Reprinted with permission from The Legal Intelligencer, May 1, 2017.

It has been a little over three months since the new administration assumed office and uncertainty still exists around the administration’s approach to securities regulations, although deregulation is anticipated. Such uncertainty is compounded as the leadership of the Securities and Exchange Commission (SEC) hangs in the balance. There are currently two Commissioners, Acting Chairman Michael S. Piwowar and Kara M Stein. The new administration’s nominee, Walter "Jay" Clayton, a Wall Street lawyer, is expected to become the next Chairman of the SEC and has yet to be confirmed by the Senate1. As public companies await the new Chair, they find themselves expecting opportunities that would come with deregulation. Companies, however, should not expect that deregulation will completely alter the world of corporate governance. Concerns by shareholders with respect to corporate governance matters may actually gain strength in the wake of deregulation, and thus companies should expect the power of private ordering. We consider in this article that shareholder activism will shape corporate conduct regardless of the new administration, particularly in response to predictions that the new administration will reduce regulations and make it harder for shareholders to police public companies. Read More.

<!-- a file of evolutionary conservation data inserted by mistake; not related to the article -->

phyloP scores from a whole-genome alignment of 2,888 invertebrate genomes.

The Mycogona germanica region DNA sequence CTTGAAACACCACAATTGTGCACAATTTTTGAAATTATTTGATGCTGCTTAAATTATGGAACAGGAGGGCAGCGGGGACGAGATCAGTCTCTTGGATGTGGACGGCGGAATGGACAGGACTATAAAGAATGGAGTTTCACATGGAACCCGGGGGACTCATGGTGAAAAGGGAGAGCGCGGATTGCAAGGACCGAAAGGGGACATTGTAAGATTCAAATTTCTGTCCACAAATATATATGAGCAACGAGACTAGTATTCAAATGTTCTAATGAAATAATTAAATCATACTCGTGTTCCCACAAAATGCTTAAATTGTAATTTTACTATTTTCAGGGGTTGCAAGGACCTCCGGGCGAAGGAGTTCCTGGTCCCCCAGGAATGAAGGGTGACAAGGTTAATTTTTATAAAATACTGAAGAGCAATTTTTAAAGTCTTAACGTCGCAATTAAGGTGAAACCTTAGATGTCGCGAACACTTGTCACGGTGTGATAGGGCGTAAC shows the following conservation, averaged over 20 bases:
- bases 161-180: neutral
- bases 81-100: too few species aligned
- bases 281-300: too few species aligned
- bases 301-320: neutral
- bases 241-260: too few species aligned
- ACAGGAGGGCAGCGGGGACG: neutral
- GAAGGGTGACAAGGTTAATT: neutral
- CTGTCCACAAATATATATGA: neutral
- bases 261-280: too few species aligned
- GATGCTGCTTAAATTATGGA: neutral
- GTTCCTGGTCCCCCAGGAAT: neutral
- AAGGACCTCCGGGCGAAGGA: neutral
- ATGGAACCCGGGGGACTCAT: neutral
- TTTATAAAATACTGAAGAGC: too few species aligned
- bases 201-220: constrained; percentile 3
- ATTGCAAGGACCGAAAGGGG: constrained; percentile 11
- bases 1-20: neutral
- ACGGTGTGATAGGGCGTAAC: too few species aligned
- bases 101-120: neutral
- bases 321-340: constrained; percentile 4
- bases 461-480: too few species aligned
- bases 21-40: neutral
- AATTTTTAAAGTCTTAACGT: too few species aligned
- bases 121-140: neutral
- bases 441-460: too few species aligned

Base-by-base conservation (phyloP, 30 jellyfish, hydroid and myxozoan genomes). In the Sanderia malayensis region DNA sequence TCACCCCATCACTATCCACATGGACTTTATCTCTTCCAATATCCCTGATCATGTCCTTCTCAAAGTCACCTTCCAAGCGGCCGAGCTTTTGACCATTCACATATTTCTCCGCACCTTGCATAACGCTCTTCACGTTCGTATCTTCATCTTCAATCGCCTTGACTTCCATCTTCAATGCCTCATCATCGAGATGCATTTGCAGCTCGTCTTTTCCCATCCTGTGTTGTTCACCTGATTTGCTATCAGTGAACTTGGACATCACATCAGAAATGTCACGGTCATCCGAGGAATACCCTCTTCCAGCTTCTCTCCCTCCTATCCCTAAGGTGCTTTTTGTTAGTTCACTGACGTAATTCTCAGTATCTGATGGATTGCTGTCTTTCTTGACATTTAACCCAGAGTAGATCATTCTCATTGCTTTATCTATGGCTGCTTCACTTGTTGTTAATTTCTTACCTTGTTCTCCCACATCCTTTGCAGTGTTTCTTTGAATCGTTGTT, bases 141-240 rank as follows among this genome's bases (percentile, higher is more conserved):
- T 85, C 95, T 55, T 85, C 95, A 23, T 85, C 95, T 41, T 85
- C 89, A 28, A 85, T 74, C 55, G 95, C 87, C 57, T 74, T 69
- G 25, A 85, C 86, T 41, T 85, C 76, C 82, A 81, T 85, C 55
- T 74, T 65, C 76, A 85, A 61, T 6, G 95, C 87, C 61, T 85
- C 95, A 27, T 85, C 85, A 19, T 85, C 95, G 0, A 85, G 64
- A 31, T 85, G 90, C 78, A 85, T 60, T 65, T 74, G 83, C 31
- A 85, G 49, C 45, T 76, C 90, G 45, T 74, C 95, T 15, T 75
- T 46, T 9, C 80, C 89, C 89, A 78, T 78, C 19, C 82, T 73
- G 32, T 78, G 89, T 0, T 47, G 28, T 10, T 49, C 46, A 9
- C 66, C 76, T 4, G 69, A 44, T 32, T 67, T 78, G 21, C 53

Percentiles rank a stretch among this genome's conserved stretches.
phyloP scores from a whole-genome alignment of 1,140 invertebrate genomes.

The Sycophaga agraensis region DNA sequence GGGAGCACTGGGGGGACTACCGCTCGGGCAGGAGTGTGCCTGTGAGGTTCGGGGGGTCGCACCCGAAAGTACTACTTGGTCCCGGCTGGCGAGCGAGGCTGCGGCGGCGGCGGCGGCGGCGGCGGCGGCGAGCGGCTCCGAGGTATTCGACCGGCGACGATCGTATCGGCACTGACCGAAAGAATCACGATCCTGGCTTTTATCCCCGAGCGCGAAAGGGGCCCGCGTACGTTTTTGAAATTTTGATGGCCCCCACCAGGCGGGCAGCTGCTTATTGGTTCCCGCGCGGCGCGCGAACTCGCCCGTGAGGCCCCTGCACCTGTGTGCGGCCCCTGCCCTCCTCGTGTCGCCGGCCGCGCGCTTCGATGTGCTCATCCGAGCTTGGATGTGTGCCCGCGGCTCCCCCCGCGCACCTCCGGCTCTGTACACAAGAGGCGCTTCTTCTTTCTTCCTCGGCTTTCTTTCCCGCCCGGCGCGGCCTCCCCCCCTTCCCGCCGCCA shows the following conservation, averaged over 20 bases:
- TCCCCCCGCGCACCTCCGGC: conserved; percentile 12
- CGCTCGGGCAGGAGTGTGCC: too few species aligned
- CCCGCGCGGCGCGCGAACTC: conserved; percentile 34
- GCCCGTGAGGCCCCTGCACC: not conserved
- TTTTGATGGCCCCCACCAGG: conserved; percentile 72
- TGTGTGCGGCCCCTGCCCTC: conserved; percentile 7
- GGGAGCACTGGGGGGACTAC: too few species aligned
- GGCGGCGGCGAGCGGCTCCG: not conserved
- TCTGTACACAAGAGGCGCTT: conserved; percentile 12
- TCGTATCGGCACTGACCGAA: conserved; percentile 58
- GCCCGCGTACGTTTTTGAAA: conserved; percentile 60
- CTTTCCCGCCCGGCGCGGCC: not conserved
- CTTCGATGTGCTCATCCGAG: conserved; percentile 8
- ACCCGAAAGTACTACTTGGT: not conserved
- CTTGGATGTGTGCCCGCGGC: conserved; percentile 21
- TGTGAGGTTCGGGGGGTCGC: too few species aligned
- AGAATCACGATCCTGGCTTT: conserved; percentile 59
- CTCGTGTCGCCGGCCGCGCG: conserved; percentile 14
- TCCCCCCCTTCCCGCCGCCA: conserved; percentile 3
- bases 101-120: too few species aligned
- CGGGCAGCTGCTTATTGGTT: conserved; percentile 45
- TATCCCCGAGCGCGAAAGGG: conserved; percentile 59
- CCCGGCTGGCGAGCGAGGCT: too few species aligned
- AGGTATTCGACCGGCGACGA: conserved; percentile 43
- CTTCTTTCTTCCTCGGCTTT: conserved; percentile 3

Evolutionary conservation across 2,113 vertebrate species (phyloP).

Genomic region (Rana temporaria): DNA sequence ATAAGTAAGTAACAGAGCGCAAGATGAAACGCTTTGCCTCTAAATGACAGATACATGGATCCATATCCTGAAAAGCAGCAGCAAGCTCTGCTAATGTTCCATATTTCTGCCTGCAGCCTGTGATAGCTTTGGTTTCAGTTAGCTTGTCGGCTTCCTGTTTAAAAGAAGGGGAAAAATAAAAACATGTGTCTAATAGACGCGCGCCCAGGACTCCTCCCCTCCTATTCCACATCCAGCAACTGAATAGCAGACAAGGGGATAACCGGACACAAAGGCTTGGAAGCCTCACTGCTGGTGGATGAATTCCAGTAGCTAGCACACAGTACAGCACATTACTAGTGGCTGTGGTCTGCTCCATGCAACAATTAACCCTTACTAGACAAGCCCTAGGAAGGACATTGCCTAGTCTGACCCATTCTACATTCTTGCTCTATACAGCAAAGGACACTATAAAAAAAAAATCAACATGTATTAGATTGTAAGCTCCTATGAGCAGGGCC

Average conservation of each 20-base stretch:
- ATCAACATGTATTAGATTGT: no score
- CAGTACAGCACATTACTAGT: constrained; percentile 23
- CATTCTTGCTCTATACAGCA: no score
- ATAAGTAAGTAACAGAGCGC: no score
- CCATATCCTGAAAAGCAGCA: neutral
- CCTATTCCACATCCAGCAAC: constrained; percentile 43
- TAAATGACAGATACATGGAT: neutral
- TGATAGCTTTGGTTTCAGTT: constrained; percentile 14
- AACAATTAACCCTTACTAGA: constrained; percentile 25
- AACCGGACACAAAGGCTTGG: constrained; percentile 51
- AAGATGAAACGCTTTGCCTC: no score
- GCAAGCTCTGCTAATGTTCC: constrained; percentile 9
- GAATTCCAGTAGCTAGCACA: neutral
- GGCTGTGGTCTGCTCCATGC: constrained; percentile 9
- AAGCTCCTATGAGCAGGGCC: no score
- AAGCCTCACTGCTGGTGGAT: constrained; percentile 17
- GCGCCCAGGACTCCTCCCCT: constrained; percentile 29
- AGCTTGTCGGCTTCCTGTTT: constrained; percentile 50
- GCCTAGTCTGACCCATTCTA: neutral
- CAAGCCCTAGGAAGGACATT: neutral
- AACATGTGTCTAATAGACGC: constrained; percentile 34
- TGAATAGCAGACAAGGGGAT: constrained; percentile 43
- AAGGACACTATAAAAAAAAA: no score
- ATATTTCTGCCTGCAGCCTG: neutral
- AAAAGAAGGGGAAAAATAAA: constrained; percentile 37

1. After the publication of this article in The Legal Intelligencer, Jay Clayton was confirmed by the Senate and sworn in as the new Chairman of the SEC on May 4, 2017.







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